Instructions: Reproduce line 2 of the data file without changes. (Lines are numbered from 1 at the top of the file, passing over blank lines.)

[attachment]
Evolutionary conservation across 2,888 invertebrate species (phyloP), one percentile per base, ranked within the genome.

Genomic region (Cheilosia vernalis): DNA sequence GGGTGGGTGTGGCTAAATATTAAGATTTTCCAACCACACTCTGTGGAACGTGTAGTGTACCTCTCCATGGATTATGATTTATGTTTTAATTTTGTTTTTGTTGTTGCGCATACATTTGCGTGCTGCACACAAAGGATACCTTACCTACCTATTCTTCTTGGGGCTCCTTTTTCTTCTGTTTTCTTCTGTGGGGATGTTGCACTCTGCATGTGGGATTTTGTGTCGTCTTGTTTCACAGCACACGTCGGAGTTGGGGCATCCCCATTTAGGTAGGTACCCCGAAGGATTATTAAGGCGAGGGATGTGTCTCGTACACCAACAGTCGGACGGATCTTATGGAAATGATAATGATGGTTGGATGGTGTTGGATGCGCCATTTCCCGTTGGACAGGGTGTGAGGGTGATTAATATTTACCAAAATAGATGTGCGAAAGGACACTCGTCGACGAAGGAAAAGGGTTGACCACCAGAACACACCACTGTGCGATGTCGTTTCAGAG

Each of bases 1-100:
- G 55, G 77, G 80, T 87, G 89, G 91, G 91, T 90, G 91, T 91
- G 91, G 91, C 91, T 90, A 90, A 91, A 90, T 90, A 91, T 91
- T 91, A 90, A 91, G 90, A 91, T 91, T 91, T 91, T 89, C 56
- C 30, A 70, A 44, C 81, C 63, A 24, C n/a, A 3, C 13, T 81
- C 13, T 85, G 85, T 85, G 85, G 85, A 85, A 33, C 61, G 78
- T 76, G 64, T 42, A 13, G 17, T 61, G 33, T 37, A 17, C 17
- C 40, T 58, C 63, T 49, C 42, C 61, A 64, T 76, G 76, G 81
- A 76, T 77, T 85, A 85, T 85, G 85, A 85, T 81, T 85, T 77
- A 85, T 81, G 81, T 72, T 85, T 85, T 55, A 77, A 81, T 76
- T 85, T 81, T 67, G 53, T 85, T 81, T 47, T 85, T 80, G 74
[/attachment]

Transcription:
Genomic region (Cheilosia vernalis): DNA sequence GGGTGGGTGTGGCTAAATATTAAGATTTTCCAACCACACTCTGTGGAACGTGTAGTGTACCTCTCCATGGATTATGATTTATGTTTTAATTTTGTTTTTGTTGTTGCGCATACATTTGCGTGCTGCACACAAAGGATACCTTACCTACCTATTCTTCTTGGGGCTCCTTTTTCTTCTGTTTTCTTCTGTGGGGATGTTGCACTCTGCATGTGGGATTTTGTGTCGTCTTGTTTCACAGCACACGTCGGAGTTGGGGCATCCCCATTTAGGTAGGTACCCCGAAGGATTATTAAGGCGAGGGATGTGTCTCGTACACCAACAGTCGGACGGATCTTATGGAAATGATAATGATGGTTGGATGGTGTTGGATGCGCCATTTCCCGTTGGACAGGGTGTGAGGGTGATTAATATTTACCAAAATAGATGTGCGAAAGGACACTCGTCGACGAAGGAAAAGGGTTGACCACCAGAACACACCACTGTGCGATGTCGTTTCAGAG